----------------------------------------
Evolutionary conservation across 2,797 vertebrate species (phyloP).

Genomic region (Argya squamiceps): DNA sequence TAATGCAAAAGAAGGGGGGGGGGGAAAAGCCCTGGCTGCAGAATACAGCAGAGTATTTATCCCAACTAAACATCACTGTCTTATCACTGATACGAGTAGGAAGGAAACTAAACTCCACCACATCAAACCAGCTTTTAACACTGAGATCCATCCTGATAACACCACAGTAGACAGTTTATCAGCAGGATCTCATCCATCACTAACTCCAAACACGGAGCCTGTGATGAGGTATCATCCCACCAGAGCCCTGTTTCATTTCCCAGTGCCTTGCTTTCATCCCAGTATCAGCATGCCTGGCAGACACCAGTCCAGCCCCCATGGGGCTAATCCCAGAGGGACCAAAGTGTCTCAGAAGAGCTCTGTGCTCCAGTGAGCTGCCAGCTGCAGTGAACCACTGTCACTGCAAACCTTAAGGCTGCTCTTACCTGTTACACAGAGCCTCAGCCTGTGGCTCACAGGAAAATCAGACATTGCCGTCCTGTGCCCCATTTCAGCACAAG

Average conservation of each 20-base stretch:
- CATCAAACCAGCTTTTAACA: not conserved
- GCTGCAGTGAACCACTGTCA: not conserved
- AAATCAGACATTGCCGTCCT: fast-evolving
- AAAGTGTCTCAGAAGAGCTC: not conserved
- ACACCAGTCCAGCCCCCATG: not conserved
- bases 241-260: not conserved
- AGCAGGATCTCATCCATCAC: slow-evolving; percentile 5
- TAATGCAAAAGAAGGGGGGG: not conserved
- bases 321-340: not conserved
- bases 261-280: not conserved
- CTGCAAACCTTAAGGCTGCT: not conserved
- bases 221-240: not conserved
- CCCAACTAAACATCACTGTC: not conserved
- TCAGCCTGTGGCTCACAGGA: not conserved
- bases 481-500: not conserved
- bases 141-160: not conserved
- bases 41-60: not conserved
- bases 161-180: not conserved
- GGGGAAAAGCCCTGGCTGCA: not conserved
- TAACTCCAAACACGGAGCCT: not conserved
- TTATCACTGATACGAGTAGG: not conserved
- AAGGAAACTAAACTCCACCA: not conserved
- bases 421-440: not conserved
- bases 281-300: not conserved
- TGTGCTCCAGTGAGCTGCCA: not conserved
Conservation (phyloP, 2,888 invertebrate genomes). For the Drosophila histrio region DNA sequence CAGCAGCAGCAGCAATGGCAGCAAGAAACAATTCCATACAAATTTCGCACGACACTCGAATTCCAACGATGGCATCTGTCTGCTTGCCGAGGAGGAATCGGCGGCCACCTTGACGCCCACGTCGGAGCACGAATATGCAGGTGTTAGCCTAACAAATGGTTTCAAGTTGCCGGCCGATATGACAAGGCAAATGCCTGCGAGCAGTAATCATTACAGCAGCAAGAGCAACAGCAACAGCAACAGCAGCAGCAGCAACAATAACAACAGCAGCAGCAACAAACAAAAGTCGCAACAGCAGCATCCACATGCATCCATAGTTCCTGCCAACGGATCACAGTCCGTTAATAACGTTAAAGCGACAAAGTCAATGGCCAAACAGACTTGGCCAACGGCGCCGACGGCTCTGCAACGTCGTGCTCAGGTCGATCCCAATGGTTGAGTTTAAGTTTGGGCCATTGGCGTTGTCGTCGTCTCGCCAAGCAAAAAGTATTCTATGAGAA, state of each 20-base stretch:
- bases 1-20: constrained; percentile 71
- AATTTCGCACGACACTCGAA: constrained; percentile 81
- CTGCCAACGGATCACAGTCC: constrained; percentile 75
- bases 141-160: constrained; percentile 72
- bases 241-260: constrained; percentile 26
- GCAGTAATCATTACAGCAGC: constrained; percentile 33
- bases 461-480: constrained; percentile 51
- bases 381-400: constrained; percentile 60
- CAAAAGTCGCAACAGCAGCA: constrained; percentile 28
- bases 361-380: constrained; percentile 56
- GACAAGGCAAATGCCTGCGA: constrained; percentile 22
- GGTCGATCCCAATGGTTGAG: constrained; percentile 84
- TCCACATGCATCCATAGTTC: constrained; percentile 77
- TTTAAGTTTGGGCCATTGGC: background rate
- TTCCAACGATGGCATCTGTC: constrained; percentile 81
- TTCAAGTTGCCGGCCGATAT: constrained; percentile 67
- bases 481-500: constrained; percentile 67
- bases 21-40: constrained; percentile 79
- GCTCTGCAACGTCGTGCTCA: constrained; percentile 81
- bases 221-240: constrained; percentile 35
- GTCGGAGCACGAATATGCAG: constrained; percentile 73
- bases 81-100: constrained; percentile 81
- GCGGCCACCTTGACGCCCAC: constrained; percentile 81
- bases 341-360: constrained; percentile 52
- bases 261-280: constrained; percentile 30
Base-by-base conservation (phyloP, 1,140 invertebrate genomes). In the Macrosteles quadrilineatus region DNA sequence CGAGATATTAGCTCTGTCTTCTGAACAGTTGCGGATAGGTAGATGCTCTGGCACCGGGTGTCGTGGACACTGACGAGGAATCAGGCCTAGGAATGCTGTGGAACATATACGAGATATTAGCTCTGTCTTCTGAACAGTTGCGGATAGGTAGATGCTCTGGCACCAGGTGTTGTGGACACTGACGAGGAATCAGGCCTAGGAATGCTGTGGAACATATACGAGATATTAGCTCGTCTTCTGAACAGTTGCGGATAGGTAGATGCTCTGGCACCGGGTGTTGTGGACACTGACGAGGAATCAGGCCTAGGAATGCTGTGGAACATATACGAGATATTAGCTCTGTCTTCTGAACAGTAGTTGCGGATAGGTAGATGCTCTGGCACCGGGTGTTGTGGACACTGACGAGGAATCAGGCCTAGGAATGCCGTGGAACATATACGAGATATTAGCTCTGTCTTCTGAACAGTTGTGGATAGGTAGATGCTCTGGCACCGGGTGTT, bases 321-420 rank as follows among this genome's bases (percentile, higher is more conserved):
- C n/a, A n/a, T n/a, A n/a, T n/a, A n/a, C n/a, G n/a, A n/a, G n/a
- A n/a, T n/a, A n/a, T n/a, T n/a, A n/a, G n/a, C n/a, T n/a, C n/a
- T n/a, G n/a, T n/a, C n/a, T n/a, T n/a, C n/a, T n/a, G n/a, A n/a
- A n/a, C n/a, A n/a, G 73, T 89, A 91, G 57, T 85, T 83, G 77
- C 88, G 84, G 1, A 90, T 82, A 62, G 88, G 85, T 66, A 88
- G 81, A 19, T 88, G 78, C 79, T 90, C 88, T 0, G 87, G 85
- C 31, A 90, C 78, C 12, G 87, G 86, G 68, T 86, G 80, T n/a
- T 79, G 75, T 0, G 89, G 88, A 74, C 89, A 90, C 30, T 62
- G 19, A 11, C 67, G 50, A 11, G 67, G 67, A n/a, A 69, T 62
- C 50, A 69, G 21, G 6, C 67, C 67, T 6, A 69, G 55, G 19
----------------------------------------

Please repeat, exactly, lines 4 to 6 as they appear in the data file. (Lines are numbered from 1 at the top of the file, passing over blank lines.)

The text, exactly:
- CATCAAACCAGCTTTTAACA: not conserved
- GCTGCAGTGAACCACTGTCA: not conserved
- AAATCAGACATTGCCGTCCT: fast-evolving